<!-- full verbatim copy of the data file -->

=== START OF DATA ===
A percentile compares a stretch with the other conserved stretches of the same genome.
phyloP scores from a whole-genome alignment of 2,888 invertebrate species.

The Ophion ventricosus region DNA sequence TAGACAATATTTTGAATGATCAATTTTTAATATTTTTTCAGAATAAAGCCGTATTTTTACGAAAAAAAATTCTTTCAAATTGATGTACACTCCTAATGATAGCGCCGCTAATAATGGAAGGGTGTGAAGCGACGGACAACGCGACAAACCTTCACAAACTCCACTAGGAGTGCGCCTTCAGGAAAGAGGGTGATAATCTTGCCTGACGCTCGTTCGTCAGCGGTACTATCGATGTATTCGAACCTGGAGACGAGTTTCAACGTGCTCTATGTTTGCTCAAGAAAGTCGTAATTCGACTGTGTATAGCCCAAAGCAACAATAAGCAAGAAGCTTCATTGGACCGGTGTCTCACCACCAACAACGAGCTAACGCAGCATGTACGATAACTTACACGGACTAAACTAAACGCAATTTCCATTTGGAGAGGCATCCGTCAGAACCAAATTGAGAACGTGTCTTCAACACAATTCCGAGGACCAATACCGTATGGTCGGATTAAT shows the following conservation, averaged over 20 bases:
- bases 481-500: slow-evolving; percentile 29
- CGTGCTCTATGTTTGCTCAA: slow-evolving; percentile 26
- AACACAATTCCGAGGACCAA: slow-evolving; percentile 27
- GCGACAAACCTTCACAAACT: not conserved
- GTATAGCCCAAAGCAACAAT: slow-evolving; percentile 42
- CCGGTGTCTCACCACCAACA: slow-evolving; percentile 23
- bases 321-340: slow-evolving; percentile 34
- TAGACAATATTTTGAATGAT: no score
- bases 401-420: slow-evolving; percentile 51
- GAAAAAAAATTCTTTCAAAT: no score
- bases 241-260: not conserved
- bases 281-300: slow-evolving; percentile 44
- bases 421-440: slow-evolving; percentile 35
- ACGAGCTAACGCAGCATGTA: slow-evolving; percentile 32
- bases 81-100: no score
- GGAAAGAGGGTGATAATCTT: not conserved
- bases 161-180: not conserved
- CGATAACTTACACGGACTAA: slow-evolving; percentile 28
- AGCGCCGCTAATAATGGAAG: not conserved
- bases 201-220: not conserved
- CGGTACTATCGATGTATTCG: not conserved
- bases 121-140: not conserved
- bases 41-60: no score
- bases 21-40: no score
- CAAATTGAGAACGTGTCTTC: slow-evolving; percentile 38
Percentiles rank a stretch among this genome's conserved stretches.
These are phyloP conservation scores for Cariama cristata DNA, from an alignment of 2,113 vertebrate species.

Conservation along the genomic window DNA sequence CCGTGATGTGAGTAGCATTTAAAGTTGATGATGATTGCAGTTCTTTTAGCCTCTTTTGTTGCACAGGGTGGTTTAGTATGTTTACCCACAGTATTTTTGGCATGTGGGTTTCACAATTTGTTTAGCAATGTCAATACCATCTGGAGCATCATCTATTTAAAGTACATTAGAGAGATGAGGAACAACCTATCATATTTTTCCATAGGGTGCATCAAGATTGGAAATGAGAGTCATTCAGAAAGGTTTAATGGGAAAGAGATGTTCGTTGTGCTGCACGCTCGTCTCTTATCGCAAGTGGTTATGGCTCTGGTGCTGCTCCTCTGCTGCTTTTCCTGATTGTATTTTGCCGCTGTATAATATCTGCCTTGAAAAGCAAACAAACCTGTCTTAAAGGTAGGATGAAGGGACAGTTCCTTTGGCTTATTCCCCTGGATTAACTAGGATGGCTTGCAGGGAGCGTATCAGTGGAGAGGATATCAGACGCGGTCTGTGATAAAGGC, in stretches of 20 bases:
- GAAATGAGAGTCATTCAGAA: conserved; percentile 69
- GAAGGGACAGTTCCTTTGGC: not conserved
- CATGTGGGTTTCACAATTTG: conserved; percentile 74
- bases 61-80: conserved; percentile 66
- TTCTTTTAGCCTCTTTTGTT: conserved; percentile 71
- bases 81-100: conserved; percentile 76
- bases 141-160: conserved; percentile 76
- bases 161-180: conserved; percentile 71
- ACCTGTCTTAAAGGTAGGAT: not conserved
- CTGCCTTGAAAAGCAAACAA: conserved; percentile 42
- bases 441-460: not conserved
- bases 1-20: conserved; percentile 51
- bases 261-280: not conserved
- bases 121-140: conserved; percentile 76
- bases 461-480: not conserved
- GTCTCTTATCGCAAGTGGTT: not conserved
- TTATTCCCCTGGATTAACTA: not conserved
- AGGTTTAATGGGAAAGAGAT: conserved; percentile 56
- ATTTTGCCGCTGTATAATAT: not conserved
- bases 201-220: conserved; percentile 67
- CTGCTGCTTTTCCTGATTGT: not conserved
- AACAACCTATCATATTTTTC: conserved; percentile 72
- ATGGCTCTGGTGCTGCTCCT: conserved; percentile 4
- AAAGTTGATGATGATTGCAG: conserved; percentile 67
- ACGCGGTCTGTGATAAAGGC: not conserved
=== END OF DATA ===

A percentile compares a stretch with the other conserved stretches of the same genome.
phyloP scores from a whole-genome alignment of 2,888 invertebrate species.

The Ophion ventricosus region DNA sequence TAGACAATATTTTGAATGATCAATTTTTAATATTTTTTCAGAATAAAGCCGTATTTTTACGAAAAAAAATTCTTTCAAATTGATGTACACTCCTAATGATAGCGCCGCTAATAATGGAAGGGTGTGAAGCGACGGACAACGCGACAAACCTTCACAAACTCCACTAGGAGTGCGCCTTCAGGAAAGAGGGTGATAATCTTGCCTGACGCTCGTTCGTCAGCGGTACTATCGATGTATTCGAACCTGGAGACGAGTTTCAACGTGCTCTATGTTTGCTCAAGAAAGTCGTAATTCGACTGTGTATAGCCCAAAGCAACAATAAGCAAGAAGCTTCATTGGACCGGTGTCTCACCACCAACAACGAGCTAACGCAGCATGTACGATAACTTACACGGACTAAACTAAACGCAATTTCCATTTGGAGAGGCATCCGTCAGAACCAAATTGAGAACGTGTCTTCAACACAATTCCGAGGACCAATACCGTATGGTCGGATTAAT shows the following conservation, averaged over 20 bases:
- bases 481-500: slow-evolving; percentile 29
- CGTGCTCTATGTTTGCTCAA: slow-evolving; percentile 26
- AACACAATTCCGAGGACCAA: slow-evolving; percentile 27
- GCGACAAACCTTCACAAACT: not conserved
- GTATAGCCCAAAGCAACAAT: slow-evolving; percentile 42
- CCGGTGTCTCACCACCAACA: slow-evolving; percentile 23
- bases 321-340: slow-evolving; percentile 34
- TAGACAATATTTTGAATGAT: no score
- bases 401-420: slow-evolving; percentile 51
- GAAAAAAAATTCTTTCAAAT: no score
- bases 241-260: not conserved
- bases 281-300: slow-evolving; percentile 44
- bases 421-440: slow-evolving; percentile 35
- ACGAGCTAACGCAGCATGTA: slow-evolving; percentile 32
- bases 81-100: no score
- GGAAAGAGGGTGATAATCTT: not conserved
- bases 161-180: not conserved
- CGATAACTTACACGGACTAA: slow-evolving; percentile 28
- AGCGCCGCTAATAATGGAAG: not conserved
- bases 201-220: not conserved
- CGGTACTATCGATGTATTCG: not conserved
- bases 121-140: not conserved
- bases 41-60: no score
- bases 21-40: no score
- CAAATTGAGAACGTGTCTTC: slow-evolving; percentile 38
Percentiles rank a stretch among this genome's conserved stretches.
These are phyloP conservation scores for Cariama cristata DNA, from an alignment of 2,113 vertebrate species.

Conservation along the genomic window DNA sequence CCGTGATGTGAGTAGCATTTAAAGTTGATGATGATTGCAGTTCTTTTAGCCTCTTTTGTTGCACAGGGTGGTTTAGTATGTTTACCCACAGTATTTTTGGCATGTGGGTTTCACAATTTGTTTAGCAATGTCAATACCATCTGGAGCATCATCTATTTAAAGTACATTAGAGAGATGAGGAACAACCTATCATATTTTTCCATAGGGTGCATCAAGATTGGAAATGAGAGTCATTCAGAAAGGTTTAATGGGAAAGAGATGTTCGTTGTGCTGCACGCTCGTCTCTTATCGCAAGTGGTTATGGCTCTGGTGCTGCTCCTCTGCTGCTTTTCCTGATTGTATTTTGCCGCTGTATAATATCTGCCTTGAAAAGCAAACAAACCTGTCTTAAAGGTAGGATGAAGGGACAGTTCCTTTGGCTTATTCCCCTGGATTAACTAGGATGGCTTGCAGGGAGCGTATCAGTGGAGAGGATATCAGACGCGGTCTGTGATAAAGGC, in stretches of 20 bases:
- GAAATGAGAGTCATTCAGAA: conserved; percentile 69
- GAAGGGACAGTTCCTTTGGC: not conserved
- CATGTGGGTTTCACAATTTG: conserved; percentile 74
- bases 61-80: conserved; percentile 66
- TTCTTTTAGCCTCTTTTGTT: conserved; percentile 71
- bases 81-100: conserved; percentile 76
- bases 141-160: conserved; percentile 76
- bases 161-180: conserved; percentile 71
- ACCTGTCTTAAAGGTAGGAT: not conserved
- CTGCCTTGAAAAGCAAACAA: conserved; percentile 42
- bases 441-460: not conserved
- bases 1-20: conserved; percentile 51
- bases 261-280: not conserved
- bases 121-140: conserved; percentile 76
- bases 461-480: not conserved
- GTCTCTTATCGCAAGTGGTT: not conserved
- TTATTCCCCTGGATTAACTA: not conserved
- AGGTTTAATGGGAAAGAGAT: conserved; percentile 56
- ATTTTGCCGCTGTATAATAT: not conserved
- bases 201-220: conserved; percentile 67
- CTGCTGCTTTTCCTGATTGT: not conserved
- AACAACCTATCATATTTTTC: conserved; percentile 72
- ATGGCTCTGGTGCTGCTCCT: conserved; percentile 4
- AAAGTTGATGATGATTGCAG: conserved; percentile 67
- ACGCGGTCTGTGATAAAGGC: not conserved